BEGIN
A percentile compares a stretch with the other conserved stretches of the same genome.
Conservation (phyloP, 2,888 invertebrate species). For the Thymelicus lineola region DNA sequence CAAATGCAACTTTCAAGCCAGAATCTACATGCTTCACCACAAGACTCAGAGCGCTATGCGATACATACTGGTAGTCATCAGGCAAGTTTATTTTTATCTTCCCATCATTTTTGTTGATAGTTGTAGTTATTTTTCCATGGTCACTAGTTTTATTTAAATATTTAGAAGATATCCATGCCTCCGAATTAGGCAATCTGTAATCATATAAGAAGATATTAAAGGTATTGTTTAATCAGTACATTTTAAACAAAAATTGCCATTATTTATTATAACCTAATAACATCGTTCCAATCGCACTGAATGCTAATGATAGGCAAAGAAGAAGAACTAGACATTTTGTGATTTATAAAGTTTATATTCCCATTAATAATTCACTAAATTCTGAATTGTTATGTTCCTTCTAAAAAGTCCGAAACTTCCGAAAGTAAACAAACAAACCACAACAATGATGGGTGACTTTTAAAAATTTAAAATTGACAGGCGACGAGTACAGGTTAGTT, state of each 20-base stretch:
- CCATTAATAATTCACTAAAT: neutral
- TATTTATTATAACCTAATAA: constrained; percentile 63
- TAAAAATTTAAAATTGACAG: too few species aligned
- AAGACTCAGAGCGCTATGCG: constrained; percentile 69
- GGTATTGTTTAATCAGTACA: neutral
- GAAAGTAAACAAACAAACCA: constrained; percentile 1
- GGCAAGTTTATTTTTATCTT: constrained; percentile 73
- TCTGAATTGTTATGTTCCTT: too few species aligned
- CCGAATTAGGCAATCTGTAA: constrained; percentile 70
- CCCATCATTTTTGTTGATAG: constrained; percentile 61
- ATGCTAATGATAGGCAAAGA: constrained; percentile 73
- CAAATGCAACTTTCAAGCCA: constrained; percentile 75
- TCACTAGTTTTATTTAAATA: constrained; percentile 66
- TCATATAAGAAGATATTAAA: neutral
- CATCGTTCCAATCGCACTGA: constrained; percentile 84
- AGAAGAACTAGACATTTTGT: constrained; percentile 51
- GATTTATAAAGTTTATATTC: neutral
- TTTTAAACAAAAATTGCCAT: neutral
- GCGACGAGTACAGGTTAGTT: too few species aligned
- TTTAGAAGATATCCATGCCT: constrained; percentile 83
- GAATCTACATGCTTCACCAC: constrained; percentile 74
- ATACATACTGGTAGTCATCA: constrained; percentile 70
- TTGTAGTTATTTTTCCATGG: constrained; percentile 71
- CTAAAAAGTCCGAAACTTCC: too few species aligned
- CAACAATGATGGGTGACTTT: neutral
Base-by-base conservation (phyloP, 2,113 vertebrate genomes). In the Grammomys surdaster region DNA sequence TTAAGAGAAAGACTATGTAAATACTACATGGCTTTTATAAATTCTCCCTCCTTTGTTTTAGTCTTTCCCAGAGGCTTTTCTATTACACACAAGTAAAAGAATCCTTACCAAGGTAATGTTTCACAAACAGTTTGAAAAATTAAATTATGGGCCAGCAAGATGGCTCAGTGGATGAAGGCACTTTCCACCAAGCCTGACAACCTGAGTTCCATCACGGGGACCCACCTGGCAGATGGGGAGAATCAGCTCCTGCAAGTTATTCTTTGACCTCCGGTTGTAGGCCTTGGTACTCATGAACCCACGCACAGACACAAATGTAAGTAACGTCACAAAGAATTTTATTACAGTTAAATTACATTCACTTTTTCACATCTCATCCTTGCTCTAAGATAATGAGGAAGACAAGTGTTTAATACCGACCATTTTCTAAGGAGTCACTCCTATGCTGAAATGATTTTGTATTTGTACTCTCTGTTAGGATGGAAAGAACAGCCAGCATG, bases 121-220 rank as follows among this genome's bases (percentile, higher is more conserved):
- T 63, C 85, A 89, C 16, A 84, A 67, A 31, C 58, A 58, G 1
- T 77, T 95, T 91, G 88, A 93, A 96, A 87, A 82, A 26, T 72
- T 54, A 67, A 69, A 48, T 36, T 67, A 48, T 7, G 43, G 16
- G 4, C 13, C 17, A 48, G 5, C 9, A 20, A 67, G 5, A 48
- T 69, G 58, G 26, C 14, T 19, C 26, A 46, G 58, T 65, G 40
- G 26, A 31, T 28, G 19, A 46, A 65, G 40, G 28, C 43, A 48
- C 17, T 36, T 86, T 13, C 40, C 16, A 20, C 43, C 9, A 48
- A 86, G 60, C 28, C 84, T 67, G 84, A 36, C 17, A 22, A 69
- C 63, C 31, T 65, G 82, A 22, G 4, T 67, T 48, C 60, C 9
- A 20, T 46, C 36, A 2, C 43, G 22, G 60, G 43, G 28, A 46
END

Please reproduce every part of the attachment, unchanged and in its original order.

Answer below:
A percentile compares a stretch with the other conserved stretches of the same genome.
Conservation (phyloP, 2,888 invertebrate species). For the Thymelicus lineola region DNA sequence CAAATGCAACTTTCAAGCCAGAATCTACATGCTTCACCACAAGACTCAGAGCGCTATGCGATACATACTGGTAGTCATCAGGCAAGTTTATTTTTATCTTCCCATCATTTTTGTTGATAGTTGTAGTTATTTTTCCATGGTCACTAGTTTTATTTAAATATTTAGAAGATATCCATGCCTCCGAATTAGGCAATCTGTAATCATATAAGAAGATATTAAAGGTATTGTTTAATCAGTACATTTTAAACAAAAATTGCCATTATTTATTATAACCTAATAACATCGTTCCAATCGCACTGAATGCTAATGATAGGCAAAGAAGAAGAACTAGACATTTTGTGATTTATAAAGTTTATATTCCCATTAATAATTCACTAAATTCTGAATTGTTATGTTCCTTCTAAAAAGTCCGAAACTTCCGAAAGTAAACAAACAAACCACAACAATGATGGGTGACTTTTAAAAATTTAAAATTGACAGGCGACGAGTACAGGTTAGTT, state of each 20-base stretch:
- CCATTAATAATTCACTAAAT: neutral
- TATTTATTATAACCTAATAA: constrained; percentile 63
- TAAAAATTTAAAATTGACAG: too few species aligned
- AAGACTCAGAGCGCTATGCG: constrained; percentile 69
- GGTATTGTTTAATCAGTACA: neutral
- GAAAGTAAACAAACAAACCA: constrained; percentile 1
- GGCAAGTTTATTTTTATCTT: constrained; percentile 73
- TCTGAATTGTTATGTTCCTT: too few species aligned
- CCGAATTAGGCAATCTGTAA: constrained; percentile 70
- CCCATCATTTTTGTTGATAG: constrained; percentile 61
- ATGCTAATGATAGGCAAAGA: constrained; percentile 73
- CAAATGCAACTTTCAAGCCA: constrained; percentile 75
- TCACTAGTTTTATTTAAATA: constrained; percentile 66
- TCATATAAGAAGATATTAAA: neutral
- CATCGTTCCAATCGCACTGA: constrained; percentile 84
- AGAAGAACTAGACATTTTGT: constrained; percentile 51
- GATTTATAAAGTTTATATTC: neutral
- TTTTAAACAAAAATTGCCAT: neutral
- GCGACGAGTACAGGTTAGTT: too few species aligned
- TTTAGAAGATATCCATGCCT: constrained; percentile 83
- GAATCTACATGCTTCACCAC: constrained; percentile 74
- ATACATACTGGTAGTCATCA: constrained; percentile 70
- TTGTAGTTATTTTTCCATGG: constrained; percentile 71
- CTAAAAAGTCCGAAACTTCC: too few species aligned
- CAACAATGATGGGTGACTTT: neutral
Base-by-base conservation (phyloP, 2,113 vertebrate genomes). In the Grammomys surdaster region DNA sequence TTAAGAGAAAGACTATGTAAATACTACATGGCTTTTATAAATTCTCCCTCCTTTGTTTTAGTCTTTCCCAGAGGCTTTTCTATTACACACAAGTAAAAGAATCCTTACCAAGGTAATGTTTCACAAACAGTTTGAAAAATTAAATTATGGGCCAGCAAGATGGCTCAGTGGATGAAGGCACTTTCCACCAAGCCTGACAACCTGAGTTCCATCACGGGGACCCACCTGGCAGATGGGGAGAATCAGCTCCTGCAAGTTATTCTTTGACCTCCGGTTGTAGGCCTTGGTACTCATGAACCCACGCACAGACACAAATGTAAGTAACGTCACAAAGAATTTTATTACAGTTAAATTACATTCACTTTTTCACATCTCATCCTTGCTCTAAGATAATGAGGAAGACAAGTGTTTAATACCGACCATTTTCTAAGGAGTCACTCCTATGCTGAAATGATTTTGTATTTGTACTCTCTGTTAGGATGGAAAGAACAGCCAGCATG, bases 121-220 rank as follows among this genome's bases (percentile, higher is more conserved):
- T 63, C 85, A 89, C 16, A 84, A 67, A 31, C 58, A 58, G 1
- T 77, T 95, T 91, G 88, A 93, A 96, A 87, A 82, A 26, T 72
- T 54, A 67, A 69, A 48, T 36, T 67, A 48, T 7, G 43, G 16
- G 4, C 13, C 17, A 48, G 5, C 9, A 20, A 67, G 5, A 48
- T 69, G 58, G 26, C 14, T 19, C 26, A 46, G 58, T 65, G 40
- G 26, A 31, T 28, G 19, A 46, A 65, G 40, G 28, C 43, A 48
- C 17, T 36, T 86, T 13, C 40, C 16, A 20, C 43, C 9, A 48
- A 86, G 60, C 28, C 84, T 67, G 84, A 36, C 17, A 22, A 69
- C 63, C 31, T 65, G 82, A 22, G 4, T 67, T 48, C 60, C 9
- A 20, T 46, C 36, A 2, C 43, G 22, G 60, G 43, G 28, A 46